-4

This has come up in forms many times. (See sidebar.) A simple observation is that this community has very few downvoted questions, and very very few downvoted questions that are not closed. It's not even clear why we have a downvote button on questions.

But normally it would be so

  • five people can express their dislike of a question but not block it from attention entirely, and
  • poor questions have a chance of being salvaged.

We're at this status quo where if a question gets popular it gradually accumulates closes as it climbs to 100 upvotes. Seriously people, when a question is net +300 between question and its answers, it's probably a good question. The right thing to do there is use the downvote. Not circumvent the question's popularity and cast one of the five mega-downvotes needed to close it.

| | | | | |
  • 1
    Maybe I'm stupid, but I can't see anything in the "Related" sidebar which specifically refers to closing over downvoting - could you give a couple of more specific examples? – Philip Kendall Mar 15 '17 at 8:43
  • 3
    "Seriously people, when a question is net +300 between question and its answers, it's probably a good question." Eh no, not necessarily, popular is not the same as good. Also this site never claimed that it wants to keep all the good questions in the world. – Masked Man Mar 15 '17 at 9:35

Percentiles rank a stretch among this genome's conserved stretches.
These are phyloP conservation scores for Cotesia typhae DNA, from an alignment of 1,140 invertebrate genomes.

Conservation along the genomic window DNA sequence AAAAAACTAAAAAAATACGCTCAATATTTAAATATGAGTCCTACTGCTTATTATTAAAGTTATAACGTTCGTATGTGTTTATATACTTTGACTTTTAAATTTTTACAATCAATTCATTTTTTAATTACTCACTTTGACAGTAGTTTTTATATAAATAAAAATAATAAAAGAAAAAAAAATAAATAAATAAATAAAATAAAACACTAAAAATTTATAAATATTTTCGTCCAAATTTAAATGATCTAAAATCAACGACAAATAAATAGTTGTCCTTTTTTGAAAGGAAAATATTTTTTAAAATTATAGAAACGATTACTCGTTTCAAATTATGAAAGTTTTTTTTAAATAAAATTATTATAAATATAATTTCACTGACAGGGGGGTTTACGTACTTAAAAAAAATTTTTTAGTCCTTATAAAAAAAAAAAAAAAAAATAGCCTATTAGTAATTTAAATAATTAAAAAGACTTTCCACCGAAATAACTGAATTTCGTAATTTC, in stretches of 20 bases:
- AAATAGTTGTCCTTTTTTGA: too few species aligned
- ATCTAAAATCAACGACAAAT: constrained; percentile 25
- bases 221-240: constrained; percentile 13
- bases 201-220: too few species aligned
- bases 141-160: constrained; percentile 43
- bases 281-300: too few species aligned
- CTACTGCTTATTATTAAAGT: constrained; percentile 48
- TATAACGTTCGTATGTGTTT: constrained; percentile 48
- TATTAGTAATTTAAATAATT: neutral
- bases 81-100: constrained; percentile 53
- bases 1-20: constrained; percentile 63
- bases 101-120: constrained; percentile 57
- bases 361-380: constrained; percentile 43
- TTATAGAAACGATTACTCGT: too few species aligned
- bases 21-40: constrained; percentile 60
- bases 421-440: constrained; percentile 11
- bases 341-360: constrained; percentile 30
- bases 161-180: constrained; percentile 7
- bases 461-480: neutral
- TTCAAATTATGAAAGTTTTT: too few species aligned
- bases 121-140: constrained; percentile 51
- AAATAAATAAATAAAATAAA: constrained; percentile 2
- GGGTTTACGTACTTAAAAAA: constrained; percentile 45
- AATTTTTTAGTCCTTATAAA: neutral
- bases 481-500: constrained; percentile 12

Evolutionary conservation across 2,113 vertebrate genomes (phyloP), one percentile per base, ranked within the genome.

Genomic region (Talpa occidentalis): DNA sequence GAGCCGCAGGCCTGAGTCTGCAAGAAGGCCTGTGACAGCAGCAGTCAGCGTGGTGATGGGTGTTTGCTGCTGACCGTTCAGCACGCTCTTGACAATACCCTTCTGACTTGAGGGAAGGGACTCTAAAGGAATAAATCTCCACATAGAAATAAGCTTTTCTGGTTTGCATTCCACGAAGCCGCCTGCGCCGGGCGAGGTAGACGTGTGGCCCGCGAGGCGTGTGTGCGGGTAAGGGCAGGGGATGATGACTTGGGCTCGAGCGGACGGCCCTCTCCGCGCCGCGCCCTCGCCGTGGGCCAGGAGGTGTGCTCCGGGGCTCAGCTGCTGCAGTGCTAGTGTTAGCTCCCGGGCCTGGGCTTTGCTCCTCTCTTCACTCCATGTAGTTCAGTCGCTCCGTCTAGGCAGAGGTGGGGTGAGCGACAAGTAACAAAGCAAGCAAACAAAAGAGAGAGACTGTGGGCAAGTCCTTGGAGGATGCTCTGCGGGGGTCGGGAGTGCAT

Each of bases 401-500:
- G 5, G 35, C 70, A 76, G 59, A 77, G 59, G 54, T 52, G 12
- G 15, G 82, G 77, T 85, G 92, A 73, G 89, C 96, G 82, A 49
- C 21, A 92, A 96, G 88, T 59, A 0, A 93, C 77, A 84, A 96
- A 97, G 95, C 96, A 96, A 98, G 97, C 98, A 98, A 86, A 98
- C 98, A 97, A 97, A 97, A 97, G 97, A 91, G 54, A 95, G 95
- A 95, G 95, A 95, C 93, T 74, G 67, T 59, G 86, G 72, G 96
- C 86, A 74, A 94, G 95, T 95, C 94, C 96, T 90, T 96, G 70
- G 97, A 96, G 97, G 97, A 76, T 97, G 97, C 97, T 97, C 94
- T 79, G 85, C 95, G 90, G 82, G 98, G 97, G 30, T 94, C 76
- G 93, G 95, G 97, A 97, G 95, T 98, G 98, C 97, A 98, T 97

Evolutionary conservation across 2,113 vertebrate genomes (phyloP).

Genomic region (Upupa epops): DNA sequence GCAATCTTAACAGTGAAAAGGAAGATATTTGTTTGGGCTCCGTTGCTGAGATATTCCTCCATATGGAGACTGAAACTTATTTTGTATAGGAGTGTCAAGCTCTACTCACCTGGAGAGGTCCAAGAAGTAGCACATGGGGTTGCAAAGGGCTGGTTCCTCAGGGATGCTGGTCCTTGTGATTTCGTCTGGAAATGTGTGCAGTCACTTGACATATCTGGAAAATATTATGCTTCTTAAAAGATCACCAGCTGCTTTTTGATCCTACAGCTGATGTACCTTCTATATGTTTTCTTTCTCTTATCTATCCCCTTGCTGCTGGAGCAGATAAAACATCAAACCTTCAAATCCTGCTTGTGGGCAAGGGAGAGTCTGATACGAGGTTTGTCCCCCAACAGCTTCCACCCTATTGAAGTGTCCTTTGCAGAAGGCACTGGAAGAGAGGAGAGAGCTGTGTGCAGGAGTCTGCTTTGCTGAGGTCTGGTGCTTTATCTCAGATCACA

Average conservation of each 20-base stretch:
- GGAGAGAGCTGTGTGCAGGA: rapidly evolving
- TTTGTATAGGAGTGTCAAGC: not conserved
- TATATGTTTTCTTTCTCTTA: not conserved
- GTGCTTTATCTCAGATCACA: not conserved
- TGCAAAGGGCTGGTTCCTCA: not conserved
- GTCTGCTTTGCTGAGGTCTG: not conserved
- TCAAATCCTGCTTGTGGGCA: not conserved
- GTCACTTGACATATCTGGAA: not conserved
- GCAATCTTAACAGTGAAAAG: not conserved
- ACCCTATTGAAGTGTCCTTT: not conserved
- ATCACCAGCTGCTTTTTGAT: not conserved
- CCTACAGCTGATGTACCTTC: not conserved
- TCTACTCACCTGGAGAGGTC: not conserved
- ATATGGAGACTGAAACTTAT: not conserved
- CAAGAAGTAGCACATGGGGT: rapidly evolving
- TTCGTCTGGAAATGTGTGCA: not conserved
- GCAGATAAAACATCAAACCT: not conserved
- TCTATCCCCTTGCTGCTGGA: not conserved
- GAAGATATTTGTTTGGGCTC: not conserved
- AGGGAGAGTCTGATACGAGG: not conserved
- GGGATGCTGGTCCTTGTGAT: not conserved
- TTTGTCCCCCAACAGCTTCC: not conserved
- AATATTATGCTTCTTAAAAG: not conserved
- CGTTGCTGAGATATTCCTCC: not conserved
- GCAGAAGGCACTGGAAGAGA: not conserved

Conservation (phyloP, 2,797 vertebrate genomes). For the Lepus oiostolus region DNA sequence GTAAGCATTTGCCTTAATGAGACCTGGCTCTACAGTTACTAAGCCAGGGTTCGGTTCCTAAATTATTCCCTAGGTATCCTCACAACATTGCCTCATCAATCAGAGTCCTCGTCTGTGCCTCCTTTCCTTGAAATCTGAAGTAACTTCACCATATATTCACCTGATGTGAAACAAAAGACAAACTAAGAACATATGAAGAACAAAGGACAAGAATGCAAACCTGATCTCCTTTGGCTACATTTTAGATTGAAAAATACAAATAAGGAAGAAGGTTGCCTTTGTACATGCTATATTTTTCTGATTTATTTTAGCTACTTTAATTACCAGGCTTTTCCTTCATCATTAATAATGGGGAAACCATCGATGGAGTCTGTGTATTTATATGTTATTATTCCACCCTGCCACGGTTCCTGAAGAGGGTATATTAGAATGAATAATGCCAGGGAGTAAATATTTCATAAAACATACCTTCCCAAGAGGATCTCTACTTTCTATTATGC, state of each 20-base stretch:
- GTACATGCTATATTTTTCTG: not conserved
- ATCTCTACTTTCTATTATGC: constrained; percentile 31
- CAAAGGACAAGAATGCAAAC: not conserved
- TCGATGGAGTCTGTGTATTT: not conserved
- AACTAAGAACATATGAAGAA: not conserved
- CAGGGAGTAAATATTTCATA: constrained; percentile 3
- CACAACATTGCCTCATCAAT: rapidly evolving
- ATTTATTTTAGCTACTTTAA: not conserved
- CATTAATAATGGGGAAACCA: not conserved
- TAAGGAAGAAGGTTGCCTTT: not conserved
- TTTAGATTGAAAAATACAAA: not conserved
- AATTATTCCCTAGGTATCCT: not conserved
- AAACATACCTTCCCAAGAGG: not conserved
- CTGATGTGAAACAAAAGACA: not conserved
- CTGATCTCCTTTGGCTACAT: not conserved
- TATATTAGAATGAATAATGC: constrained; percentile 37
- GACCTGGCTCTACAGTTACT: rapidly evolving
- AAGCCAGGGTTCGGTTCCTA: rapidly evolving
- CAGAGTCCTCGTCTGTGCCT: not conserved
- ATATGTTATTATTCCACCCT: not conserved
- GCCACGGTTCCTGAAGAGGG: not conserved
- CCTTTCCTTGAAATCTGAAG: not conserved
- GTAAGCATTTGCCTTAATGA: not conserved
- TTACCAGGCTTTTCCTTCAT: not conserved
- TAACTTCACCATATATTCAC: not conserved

• 4
    You realise that popular doesn't automatically mean good right? The appeal to the masses is probably one of the oldest and most common fallacies. Have you read through the other questions on meta that cover this topic? It comes up about twice a year here. It's well known that HNQ breaks most community-based quality control. – Lilienthal Mar 15 '17 at 9:37
  • 1
    I would had that not only does popular not equal good, good AND popular doesn't mean it's on topic. Topicality is the only reason for closure. – Chris E Mar 15 '17 at 14:54
  • Standing by +100 Q with A's in the +50s and more are generally good questions, pedantry aside. – user42272 Mar 15 '17 at 16:23
  • A 'Good' question is relative to the viewers perspective on it. – Kilisi Mar 17 '17 at 10:06
6

A few thoughts, too long to put into a comment:

  • Questions being "on hold" are not necessarily a bad thing, if the questions are off topic. This is intended to allow time to edit and reopen questions.
    • Often, I think many of the on hold questions could be edited to become on topic. However some just aren't on topic
  • Voting isn't an indication of whether a question is on topic, but whether people like it.
    • The Hot Network Questions functionality really messes with this, too

In general, I think that nearly all the concerns with "we close too much" can be mitigated by regulars here. Most of us who regularly post here are good at seeing the "core question" and often answer based on that question, even if its poorly or not at all articulated. I know I sometimes do this - I've been on SE a long time now and can read questions and know what they are "really asking" and sometimes I forget the question itself doesn't say that!

Editing helps with this.

Regarding questions, here's a bunch of the most recent current On Hold questions in the last 50 questions, with my personal thoughts:

| | | | | |
2

Votes don't always show a question is on topic, just because a question is popular, does not mean it is also on topic for this stack exchange. Votes are supposed to be either for:

  • This question shows research effort; it is useful and clear
  • This question does not show any research effort; it is unclear or not useful

A close vote could be for many reasons, which are listed here:

  • Duplicate of another question
  • Off topic
  • Unclear what you are asking